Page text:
With the conference over, and having caught up on my sleep, I'll just say a few words in summary of the whole thing.
Pheno was, to me personally, fun as always. Though the number of people I met at Tasi continues to go down, a clue that this is a conference best for graduate students, a position I move further and further from. We saw that a few times in this conference, where I commented that certain plenary talks were a bit basic for me. For someone who has been to none or only a few conferences, that general background was likely much more essential.
It's not as if I learned nothing from the plenary talks, either. Martin Schmaltz's talk on the Higgs theory did a good job of covering the different attitudes towards the naturalness problem, and really helped me understand the issues with conformal symmetry ideas. The talks from the second session on Tuesday, on dark matter and the Icecube neutrinos, were also interesting.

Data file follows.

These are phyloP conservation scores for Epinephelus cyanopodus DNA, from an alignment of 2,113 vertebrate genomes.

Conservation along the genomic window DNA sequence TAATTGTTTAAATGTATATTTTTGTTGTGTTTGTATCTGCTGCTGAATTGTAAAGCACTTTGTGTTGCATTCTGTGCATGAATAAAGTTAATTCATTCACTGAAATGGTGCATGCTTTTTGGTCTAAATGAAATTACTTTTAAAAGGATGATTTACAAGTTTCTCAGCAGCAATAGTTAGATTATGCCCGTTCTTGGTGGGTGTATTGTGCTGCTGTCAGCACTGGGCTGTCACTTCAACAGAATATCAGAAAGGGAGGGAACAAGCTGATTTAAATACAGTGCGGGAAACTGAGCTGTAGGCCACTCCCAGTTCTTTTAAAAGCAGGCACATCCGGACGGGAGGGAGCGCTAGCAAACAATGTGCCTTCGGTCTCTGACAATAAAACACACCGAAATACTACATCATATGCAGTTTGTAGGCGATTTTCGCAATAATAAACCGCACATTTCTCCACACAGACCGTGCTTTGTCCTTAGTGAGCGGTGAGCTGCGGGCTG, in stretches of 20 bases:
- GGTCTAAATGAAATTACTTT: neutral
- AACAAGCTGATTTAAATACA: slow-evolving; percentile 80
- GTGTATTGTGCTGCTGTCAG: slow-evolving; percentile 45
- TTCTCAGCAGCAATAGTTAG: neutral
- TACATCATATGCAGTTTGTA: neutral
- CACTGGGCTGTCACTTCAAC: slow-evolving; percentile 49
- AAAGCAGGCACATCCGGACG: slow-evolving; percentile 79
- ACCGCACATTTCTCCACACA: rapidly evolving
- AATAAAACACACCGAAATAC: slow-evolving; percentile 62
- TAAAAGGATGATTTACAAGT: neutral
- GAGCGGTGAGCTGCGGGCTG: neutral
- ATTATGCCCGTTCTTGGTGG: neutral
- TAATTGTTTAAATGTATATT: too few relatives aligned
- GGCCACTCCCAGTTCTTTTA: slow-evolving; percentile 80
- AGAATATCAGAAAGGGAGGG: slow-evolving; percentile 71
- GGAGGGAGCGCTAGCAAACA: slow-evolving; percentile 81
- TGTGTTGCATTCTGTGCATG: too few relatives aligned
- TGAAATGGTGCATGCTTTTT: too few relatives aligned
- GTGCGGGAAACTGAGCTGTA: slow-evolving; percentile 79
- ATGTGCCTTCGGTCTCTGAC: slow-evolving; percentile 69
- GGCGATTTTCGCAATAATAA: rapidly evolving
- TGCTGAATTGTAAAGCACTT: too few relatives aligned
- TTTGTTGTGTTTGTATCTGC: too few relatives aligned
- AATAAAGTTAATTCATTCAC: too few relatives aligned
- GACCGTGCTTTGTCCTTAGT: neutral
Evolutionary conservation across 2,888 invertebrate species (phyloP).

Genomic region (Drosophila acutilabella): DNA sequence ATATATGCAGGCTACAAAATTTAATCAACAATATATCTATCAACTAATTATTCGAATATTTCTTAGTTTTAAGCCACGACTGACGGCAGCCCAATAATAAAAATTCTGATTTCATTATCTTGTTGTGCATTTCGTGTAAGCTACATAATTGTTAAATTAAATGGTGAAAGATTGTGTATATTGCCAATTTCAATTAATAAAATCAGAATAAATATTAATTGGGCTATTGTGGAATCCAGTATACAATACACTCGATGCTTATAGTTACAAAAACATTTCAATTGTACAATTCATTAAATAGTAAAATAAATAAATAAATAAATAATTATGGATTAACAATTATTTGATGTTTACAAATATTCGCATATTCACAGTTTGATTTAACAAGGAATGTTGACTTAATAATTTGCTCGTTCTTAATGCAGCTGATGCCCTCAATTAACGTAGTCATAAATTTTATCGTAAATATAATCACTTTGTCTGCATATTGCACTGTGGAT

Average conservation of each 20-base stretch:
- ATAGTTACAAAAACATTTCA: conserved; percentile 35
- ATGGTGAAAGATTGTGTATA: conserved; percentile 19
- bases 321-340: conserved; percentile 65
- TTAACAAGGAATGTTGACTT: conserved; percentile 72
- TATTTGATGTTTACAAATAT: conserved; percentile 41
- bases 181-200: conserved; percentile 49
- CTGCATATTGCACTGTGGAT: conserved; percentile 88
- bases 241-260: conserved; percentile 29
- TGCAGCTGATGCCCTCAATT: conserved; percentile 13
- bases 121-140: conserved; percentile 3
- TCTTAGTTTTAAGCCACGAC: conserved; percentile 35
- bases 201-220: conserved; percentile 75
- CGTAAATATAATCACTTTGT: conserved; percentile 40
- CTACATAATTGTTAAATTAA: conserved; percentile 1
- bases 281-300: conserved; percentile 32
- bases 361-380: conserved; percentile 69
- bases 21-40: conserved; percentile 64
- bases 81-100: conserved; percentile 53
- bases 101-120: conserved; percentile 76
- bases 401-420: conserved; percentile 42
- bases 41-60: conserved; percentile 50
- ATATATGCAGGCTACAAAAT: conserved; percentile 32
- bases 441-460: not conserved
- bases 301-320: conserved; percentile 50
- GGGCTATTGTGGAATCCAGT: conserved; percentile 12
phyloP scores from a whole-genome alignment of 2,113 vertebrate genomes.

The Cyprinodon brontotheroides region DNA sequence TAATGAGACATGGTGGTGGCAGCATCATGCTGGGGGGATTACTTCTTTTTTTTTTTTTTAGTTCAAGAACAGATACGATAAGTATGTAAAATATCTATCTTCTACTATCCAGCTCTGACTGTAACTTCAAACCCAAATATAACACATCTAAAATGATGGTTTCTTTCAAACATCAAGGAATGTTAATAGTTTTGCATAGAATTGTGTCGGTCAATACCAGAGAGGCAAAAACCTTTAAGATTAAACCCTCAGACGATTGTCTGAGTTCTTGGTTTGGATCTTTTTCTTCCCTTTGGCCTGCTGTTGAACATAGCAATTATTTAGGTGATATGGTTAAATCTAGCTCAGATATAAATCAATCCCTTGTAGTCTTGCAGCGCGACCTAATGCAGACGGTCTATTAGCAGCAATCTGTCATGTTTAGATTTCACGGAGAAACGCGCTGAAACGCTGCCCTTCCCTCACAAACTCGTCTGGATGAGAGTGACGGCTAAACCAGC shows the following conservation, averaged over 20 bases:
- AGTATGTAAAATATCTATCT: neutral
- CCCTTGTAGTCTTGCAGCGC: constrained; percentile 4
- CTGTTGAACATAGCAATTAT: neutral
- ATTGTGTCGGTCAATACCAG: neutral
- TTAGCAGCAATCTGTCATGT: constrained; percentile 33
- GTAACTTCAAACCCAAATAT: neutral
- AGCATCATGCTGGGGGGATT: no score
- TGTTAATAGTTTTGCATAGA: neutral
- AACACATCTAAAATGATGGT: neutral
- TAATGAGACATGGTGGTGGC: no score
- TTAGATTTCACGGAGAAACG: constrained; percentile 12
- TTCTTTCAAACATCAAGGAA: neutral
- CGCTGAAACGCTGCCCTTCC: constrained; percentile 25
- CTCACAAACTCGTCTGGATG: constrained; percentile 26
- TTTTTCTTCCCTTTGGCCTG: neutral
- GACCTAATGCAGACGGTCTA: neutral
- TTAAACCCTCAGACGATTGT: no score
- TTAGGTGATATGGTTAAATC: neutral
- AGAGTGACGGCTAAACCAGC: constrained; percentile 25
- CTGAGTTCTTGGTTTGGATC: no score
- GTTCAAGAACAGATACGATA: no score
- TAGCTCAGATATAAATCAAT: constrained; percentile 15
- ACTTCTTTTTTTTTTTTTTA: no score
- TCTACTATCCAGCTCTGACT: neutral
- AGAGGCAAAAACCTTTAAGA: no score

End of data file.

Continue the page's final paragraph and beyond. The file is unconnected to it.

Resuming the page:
As for the parallel talks, we had a good selection as always. Oddly enough, I probably enjoyed the talks on tools the most; Jamie Tattersall talking about the interesting new CheckMATE, Jamie Gainer offering a very well-written and structured talk on model-independent searches, and Joel Walker's discussion of the AEACuS software and meta-language. Clearly, first names beginning with J are the way to go.
The banquet was in a different location to the last two years, which turned out to somehow manage to be an improvement. I was very impressed. Lastly, we also had a showing of Particle Fever. While not exactly related to Pheno (except in as much as we had Nima attending), I hadn't seen the film before and did enjoy it.